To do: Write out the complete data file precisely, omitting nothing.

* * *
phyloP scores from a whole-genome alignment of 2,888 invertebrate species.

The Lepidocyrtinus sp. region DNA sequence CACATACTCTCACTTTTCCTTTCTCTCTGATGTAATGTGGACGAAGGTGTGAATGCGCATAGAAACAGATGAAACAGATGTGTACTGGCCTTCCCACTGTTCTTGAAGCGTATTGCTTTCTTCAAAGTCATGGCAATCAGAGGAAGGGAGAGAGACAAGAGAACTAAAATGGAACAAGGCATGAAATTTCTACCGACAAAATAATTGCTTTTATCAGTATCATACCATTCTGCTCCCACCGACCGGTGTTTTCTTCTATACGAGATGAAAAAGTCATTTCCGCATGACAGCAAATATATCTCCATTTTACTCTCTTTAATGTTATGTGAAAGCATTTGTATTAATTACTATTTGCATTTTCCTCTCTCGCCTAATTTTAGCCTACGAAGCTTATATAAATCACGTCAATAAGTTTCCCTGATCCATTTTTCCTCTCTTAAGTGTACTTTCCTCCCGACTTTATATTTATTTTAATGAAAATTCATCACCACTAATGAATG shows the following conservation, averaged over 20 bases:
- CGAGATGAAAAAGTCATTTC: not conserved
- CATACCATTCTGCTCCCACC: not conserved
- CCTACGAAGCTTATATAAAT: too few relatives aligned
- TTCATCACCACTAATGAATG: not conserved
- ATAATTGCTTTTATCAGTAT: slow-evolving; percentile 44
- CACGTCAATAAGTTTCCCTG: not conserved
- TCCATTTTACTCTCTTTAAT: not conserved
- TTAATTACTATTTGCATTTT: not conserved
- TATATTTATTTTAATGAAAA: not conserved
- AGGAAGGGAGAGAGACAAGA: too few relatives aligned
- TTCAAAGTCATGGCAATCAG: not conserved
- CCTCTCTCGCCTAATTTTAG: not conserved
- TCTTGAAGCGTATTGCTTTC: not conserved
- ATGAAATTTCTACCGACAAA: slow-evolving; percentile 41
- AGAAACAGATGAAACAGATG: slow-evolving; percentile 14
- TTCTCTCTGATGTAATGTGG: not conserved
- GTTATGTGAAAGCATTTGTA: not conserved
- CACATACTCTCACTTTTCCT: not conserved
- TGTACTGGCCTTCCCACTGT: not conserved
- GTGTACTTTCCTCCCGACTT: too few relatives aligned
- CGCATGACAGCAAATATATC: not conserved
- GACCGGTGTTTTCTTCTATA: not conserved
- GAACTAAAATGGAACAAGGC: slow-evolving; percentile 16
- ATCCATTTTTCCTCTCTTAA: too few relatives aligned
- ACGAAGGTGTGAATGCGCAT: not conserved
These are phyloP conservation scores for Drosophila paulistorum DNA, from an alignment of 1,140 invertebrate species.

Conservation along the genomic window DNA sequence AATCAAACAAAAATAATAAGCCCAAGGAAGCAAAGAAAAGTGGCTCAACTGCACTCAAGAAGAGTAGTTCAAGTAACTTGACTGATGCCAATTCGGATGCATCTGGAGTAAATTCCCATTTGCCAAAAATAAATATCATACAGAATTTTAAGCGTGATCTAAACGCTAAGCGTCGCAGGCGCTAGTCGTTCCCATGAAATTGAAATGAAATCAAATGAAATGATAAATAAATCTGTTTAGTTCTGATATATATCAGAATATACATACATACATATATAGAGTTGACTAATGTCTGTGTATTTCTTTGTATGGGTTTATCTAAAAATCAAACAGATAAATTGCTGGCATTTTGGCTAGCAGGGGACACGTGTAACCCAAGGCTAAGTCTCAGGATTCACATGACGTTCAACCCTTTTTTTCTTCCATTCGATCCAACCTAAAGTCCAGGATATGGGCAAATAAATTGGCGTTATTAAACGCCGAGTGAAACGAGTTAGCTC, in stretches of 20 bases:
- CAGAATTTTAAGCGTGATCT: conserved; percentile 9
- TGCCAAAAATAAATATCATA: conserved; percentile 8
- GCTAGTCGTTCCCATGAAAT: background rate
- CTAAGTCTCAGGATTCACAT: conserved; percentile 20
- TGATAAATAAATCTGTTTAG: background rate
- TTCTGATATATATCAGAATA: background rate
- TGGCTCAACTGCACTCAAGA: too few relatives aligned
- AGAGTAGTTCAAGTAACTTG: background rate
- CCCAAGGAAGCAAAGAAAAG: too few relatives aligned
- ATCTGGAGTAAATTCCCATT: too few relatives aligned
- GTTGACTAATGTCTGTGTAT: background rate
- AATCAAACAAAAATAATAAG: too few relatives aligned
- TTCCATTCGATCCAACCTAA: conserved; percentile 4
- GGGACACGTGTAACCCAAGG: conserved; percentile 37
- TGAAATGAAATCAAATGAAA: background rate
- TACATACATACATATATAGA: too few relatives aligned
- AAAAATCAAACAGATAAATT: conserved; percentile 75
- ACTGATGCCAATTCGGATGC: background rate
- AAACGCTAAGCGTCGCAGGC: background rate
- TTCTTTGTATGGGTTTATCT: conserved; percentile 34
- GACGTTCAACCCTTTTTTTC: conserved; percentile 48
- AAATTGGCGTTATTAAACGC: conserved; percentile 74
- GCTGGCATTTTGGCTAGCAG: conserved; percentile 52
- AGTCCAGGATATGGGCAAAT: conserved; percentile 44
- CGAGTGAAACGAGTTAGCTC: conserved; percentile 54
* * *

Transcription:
phyloP scores from a whole-genome alignment of 2,888 invertebrate species.

The Lepidocyrtinus sp. region DNA sequence CACATACTCTCACTTTTCCTTTCTCTCTGATGTAATGTGGACGAAGGTGTGAATGCGCATAGAAACAGATGAAACAGATGTGTACTGGCCTTCCCACTGTTCTTGAAGCGTATTGCTTTCTTCAAAGTCATGGCAATCAGAGGAAGGGAGAGAGACAAGAGAACTAAAATGGAACAAGGCATGAAATTTCTACCGACAAAATAATTGCTTTTATCAGTATCATACCATTCTGCTCCCACCGACCGGTGTTTTCTTCTATACGAGATGAAAAAGTCATTTCCGCATGACAGCAAATATATCTCCATTTTACTCTCTTTAATGTTATGTGAAAGCATTTGTATTAATTACTATTTGCATTTTCCTCTCTCGCCTAATTTTAGCCTACGAAGCTTATATAAATCACGTCAATAAGTTTCCCTGATCCATTTTTCCTCTCTTAAGTGTACTTTCCTCCCGACTTTATATTTATTTTAATGAAAATTCATCACCACTAATGAATG shows the following conservation, averaged over 20 bases:
- CGAGATGAAAAAGTCATTTC: not conserved
- CATACCATTCTGCTCCCACC: not conserved
- CCTACGAAGCTTATATAAAT: too few relatives aligned
- TTCATCACCACTAATGAATG: not conserved
- ATAATTGCTTTTATCAGTAT: slow-evolving; percentile 44
- CACGTCAATAAGTTTCCCTG: not conserved
- TCCATTTTACTCTCTTTAAT: not conserved
- TTAATTACTATTTGCATTTT: not conserved
- TATATTTATTTTAATGAAAA: not conserved
- AGGAAGGGAGAGAGACAAGA: too few relatives aligned
- TTCAAAGTCATGGCAATCAG: not conserved
- CCTCTCTCGCCTAATTTTAG: not conserved
- TCTTGAAGCGTATTGCTTTC: not conserved
- ATGAAATTTCTACCGACAAA: slow-evolving; percentile 41
- AGAAACAGATGAAACAGATG: slow-evolving; percentile 14
- TTCTCTCTGATGTAATGTGG: not conserved
- GTTATGTGAAAGCATTTGTA: not conserved
- CACATACTCTCACTTTTCCT: not conserved
- TGTACTGGCCTTCCCACTGT: not conserved
- GTGTACTTTCCTCCCGACTT: too few relatives aligned
- CGCATGACAGCAAATATATC: not conserved
- GACCGGTGTTTTCTTCTATA: not conserved
- GAACTAAAATGGAACAAGGC: slow-evolving; percentile 16
- ATCCATTTTTCCTCTCTTAA: too few relatives aligned
- ACGAAGGTGTGAATGCGCAT: not conserved
These are phyloP conservation scores for Drosophila paulistorum DNA, from an alignment of 1,140 invertebrate species.

Conservation along the genomic window DNA sequence AATCAAACAAAAATAATAAGCCCAAGGAAGCAAAGAAAAGTGGCTCAACTGCACTCAAGAAGAGTAGTTCAAGTAACTTGACTGATGCCAATTCGGATGCATCTGGAGTAAATTCCCATTTGCCAAAAATAAATATCATACAGAATTTTAAGCGTGATCTAAACGCTAAGCGTCGCAGGCGCTAGTCGTTCCCATGAAATTGAAATGAAATCAAATGAAATGATAAATAAATCTGTTTAGTTCTGATATATATCAGAATATACATACATACATATATAGAGTTGACTAATGTCTGTGTATTTCTTTGTATGGGTTTATCTAAAAATCAAACAGATAAATTGCTGGCATTTTGGCTAGCAGGGGACACGTGTAACCCAAGGCTAAGTCTCAGGATTCACATGACGTTCAACCCTTTTTTTCTTCCATTCGATCCAACCTAAAGTCCAGGATATGGGCAAATAAATTGGCGTTATTAAACGCCGAGTGAAACGAGTTAGCTC, in stretches of 20 bases:
- CAGAATTTTAAGCGTGATCT: conserved; percentile 9
- TGCCAAAAATAAATATCATA: conserved; percentile 8
- GCTAGTCGTTCCCATGAAAT: background rate
- CTAAGTCTCAGGATTCACAT: conserved; percentile 20
- TGATAAATAAATCTGTTTAG: background rate
- TTCTGATATATATCAGAATA: background rate
- TGGCTCAACTGCACTCAAGA: too few relatives aligned
- AGAGTAGTTCAAGTAACTTG: background rate
- CCCAAGGAAGCAAAGAAAAG: too few relatives aligned
- ATCTGGAGTAAATTCCCATT: too few relatives aligned
- GTTGACTAATGTCTGTGTAT: background rate
- AATCAAACAAAAATAATAAG: too few relatives aligned
- TTCCATTCGATCCAACCTAA: conserved; percentile 4
- GGGACACGTGTAACCCAAGG: conserved; percentile 37
- TGAAATGAAATCAAATGAAA: background rate
- TACATACATACATATATAGA: too few relatives aligned
- AAAAATCAAACAGATAAATT: conserved; percentile 75
- ACTGATGCCAATTCGGATGC: background rate
- AAACGCTAAGCGTCGCAGGC: background rate
- TTCTTTGTATGGGTTTATCT: conserved; percentile 34
- GACGTTCAACCCTTTTTTTC: conserved; percentile 48
- AAATTGGCGTTATTAAACGC: conserved; percentile 74
- GCTGGCATTTTGGCTAGCAG: conserved; percentile 52
- AGTCCAGGATATGGGCAAAT: conserved; percentile 44
- CGAGTGAAACGAGTTAGCTC: conserved; percentile 54